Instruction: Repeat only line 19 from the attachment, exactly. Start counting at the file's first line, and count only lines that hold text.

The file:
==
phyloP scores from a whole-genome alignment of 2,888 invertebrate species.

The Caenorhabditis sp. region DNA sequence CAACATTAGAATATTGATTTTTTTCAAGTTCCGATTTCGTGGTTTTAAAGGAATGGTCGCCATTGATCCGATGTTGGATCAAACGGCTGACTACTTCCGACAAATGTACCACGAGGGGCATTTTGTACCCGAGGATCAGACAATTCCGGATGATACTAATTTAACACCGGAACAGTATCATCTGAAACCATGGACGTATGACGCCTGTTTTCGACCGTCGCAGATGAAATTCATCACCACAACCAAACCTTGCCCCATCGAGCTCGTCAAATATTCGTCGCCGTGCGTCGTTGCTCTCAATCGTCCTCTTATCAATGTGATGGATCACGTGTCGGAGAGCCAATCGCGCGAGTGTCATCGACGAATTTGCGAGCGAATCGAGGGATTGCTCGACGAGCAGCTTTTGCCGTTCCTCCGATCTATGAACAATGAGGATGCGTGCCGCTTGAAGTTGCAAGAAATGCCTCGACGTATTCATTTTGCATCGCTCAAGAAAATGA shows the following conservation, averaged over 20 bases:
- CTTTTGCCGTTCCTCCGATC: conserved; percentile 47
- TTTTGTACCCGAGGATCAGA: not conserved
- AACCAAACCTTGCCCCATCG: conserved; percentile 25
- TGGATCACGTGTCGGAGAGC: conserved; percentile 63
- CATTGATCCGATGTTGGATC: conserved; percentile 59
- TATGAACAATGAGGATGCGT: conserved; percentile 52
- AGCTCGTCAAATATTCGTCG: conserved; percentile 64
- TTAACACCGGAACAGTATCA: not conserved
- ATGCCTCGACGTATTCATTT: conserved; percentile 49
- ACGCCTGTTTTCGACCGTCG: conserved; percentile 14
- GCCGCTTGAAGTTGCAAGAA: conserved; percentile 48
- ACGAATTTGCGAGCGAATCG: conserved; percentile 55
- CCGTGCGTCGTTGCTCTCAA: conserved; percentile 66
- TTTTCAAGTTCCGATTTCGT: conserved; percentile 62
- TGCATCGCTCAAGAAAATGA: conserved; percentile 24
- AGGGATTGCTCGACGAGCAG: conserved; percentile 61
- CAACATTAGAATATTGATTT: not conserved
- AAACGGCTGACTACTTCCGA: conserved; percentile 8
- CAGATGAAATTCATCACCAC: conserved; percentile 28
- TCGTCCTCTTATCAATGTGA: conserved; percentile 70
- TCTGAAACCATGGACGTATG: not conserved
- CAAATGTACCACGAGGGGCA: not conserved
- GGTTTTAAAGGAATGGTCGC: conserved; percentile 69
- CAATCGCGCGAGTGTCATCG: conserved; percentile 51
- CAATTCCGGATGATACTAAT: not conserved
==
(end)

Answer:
- CAACATTAGAATATTGATTT: not conserved